Scientists Reveal How to Take a Punch From a Mantis Shrimp : ScienceAlert

Scientists Reveal How to Take a Punch From a Mantis Shrimp ScienceAlert
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Mantis shrimp are fascinating creatures, equipped with the fastest punch in all the oceans – a knock-out move with an acceleration similar to a 22-caliber bullet. New research helps explain how the shrimp help protect themselves from those stunning blows when fighting each other.

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Previous studies have looked at how the telson (armored tail plate) of a mantis shrimp can dissipate 69 percent of the energy of an opponent shrimp’s punch. However, those measurements were taken in lab conditions with the telsons laid flat.

Here, ecologist Patrick Green, from the University of California, Santa Barbara, used high-speed cameras capable of capturing up to 40,000 frames per second to record the creatures in their normal fighting stance.

Mantis shrimp on the attack and in defense. (Roy Caldwell)

“In natural fights, we see mantis shrimp coil their tails in front of their bodies like a shield,” says Green, who dubbed the behavior ‘telson sparring’ when he started studying shrimp fights years ago.

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In this new study, Green says he “wanted to know how this behavioral use of the tail changed how they receive impacts.”

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Analyzing the movement of the shrimps’ appendages before and after impact allowed Green to calculate how much energy an aggressor imparted and the defender dissipated from each strike.

Green found that coiling their tail enhanced the overall strength of the shrimp’s body considerably. In fact, an additional 20 percent of a punch’s force can be absorbed because of how mantis shrimp position themselves when there are conflicts.

“It made logical sense to me that holding your armor off the ground should let you dissipate more energy,” says Green. “Think about a boxer moving with a punch that they receive.”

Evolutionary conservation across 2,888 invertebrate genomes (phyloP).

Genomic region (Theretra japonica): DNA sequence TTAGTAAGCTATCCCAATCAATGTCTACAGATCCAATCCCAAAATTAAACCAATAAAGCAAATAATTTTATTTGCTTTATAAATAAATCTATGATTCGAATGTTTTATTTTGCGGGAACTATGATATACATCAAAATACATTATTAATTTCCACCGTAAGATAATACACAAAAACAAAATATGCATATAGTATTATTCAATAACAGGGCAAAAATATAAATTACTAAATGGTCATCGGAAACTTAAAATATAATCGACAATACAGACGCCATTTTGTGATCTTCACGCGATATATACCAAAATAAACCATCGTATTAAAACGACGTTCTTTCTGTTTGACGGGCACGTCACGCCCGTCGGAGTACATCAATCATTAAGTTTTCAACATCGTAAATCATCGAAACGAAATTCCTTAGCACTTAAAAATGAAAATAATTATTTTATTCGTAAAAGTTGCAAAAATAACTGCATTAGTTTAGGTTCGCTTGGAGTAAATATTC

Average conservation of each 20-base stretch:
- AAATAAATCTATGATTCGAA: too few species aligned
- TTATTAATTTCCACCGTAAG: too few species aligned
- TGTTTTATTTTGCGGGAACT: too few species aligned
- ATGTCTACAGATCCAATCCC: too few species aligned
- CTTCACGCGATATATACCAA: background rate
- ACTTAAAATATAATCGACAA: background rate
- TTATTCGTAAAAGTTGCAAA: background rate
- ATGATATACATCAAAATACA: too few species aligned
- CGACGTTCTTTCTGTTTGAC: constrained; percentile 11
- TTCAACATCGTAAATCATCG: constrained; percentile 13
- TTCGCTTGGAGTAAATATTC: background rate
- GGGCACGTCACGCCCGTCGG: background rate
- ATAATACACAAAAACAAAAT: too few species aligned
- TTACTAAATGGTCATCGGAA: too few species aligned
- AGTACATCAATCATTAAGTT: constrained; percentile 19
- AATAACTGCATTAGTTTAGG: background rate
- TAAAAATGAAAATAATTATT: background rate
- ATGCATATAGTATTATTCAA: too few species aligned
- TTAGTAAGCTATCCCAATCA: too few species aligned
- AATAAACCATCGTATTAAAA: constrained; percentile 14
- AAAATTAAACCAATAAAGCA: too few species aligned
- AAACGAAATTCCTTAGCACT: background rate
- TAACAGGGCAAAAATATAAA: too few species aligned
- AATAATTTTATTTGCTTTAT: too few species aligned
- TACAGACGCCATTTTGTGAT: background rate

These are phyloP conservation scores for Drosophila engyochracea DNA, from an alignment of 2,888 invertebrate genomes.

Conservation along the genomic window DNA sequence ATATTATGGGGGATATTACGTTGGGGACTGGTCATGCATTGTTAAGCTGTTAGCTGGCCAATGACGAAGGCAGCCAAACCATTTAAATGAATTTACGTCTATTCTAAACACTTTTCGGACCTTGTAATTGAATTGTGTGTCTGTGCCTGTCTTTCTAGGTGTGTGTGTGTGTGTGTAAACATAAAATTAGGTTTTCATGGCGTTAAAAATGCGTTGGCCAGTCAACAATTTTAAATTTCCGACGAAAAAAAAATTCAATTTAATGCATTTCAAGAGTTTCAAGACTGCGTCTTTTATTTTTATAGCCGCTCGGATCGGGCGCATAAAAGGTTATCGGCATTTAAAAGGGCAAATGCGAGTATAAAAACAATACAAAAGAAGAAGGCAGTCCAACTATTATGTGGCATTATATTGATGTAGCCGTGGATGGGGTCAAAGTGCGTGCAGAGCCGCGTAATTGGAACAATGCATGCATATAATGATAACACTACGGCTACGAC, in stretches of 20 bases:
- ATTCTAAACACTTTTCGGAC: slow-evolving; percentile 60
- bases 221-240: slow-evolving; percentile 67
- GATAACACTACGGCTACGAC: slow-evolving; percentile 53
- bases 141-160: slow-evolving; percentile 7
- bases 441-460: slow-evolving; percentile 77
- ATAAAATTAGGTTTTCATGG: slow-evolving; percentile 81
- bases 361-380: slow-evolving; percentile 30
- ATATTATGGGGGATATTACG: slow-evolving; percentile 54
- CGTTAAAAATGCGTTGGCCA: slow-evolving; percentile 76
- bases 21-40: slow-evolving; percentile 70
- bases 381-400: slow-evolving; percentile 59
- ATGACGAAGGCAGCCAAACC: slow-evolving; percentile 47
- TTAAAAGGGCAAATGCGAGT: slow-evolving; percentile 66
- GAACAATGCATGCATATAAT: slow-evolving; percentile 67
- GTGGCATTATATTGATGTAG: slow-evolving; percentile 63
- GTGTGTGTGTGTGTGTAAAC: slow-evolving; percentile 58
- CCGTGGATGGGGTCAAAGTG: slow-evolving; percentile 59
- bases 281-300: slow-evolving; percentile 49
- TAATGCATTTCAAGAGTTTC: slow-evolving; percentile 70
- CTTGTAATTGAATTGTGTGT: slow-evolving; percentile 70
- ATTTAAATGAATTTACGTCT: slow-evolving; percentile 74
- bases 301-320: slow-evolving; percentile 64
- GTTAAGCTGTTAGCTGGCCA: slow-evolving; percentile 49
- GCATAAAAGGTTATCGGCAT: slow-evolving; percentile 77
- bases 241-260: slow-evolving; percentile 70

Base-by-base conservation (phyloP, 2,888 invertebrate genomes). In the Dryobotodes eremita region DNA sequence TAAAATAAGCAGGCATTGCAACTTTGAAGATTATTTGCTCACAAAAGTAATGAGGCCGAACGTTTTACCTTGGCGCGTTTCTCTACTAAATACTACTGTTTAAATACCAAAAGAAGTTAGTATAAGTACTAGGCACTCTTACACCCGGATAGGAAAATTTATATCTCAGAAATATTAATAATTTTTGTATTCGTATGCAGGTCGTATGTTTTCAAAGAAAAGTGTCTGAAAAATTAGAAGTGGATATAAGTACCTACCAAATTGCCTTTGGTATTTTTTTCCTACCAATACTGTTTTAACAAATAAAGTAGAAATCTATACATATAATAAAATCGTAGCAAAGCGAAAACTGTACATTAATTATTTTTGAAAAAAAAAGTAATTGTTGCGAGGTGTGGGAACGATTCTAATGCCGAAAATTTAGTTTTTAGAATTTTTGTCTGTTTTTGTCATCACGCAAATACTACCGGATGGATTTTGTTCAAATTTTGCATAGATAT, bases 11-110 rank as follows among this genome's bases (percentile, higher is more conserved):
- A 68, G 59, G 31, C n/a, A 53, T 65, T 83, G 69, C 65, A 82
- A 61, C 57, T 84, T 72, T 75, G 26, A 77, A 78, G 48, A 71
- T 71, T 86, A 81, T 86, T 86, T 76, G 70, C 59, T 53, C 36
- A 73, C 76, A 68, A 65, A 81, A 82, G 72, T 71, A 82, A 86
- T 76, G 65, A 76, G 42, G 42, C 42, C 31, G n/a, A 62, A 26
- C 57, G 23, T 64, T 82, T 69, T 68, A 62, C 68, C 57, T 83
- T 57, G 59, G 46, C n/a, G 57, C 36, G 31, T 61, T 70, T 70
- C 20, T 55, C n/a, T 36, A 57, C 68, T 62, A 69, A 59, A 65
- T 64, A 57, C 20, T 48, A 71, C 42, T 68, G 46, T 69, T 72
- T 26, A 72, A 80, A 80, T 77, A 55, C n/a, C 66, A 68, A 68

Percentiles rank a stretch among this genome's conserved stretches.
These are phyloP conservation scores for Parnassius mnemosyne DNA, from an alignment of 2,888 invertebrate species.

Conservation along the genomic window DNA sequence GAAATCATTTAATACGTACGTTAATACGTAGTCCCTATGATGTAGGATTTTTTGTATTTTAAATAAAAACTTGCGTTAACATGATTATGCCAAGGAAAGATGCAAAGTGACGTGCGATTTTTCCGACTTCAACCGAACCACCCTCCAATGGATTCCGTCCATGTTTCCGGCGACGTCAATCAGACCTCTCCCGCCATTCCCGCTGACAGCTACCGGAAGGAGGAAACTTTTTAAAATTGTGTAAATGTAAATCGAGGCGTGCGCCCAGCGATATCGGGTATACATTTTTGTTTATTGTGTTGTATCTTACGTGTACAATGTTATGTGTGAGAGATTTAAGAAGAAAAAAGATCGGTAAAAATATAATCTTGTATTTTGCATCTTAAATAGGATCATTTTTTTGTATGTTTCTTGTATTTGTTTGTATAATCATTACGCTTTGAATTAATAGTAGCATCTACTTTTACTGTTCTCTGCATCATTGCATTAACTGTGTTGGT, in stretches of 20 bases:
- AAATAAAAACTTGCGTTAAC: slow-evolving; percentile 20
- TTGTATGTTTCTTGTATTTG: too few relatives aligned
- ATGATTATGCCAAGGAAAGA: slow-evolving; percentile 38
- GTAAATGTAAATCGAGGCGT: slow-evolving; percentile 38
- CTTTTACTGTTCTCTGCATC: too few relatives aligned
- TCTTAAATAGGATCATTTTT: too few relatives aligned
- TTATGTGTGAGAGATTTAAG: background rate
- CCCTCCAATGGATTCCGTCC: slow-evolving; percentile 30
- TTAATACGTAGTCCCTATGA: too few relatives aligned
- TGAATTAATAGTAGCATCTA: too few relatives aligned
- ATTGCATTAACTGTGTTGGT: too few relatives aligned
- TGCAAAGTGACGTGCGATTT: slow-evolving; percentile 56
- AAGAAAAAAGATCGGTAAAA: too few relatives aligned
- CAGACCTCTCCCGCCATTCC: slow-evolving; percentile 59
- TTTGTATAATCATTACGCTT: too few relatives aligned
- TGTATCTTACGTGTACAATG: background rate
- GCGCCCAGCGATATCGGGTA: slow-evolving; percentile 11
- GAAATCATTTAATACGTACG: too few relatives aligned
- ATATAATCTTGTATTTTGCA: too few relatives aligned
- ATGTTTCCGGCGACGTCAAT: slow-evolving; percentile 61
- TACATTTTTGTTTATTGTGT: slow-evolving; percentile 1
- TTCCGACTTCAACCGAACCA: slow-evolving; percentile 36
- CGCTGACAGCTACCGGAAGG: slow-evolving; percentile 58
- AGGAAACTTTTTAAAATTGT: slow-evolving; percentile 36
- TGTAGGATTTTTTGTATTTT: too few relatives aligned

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There’s likely more to discover here, according to Green. More than 400 species of mantis shrimp are known to exist across the world, with each one having their own variations in terms of telson tail plates, and fighting frequencies.

These little creatures, who grow to around 10 centimeters (3.9 inches) in length, continue to intrigue scientists. As well as being super-tough, they can also see different spectrums of light, thanks to their special visual sensing system – which is actually able to spot cancer before symptoms show up.

Fights usually break out between these crustaceans over territory, and it’s thought that these sparring matches may be a way of assessing the strength of a rival – so that the animals know when they might be taking on too big a challenge.

Future work could look at this punching and blocking behavior in a more three-dimensional way, Green suggests, looking in detail at how the angle of attack and defense affects the amount of energy that can be dissipated.

Ultimately though, this latest study shows the importance of considering both the defensive armor that’s in place, as well as how that armor is used, when studying how animals handle powerful impacts.

“This study helps us connect behavior and morphology, so we can better understand how animals navigate their fights,” says Green.

The research has been published in the Journal of Experimental Biology.



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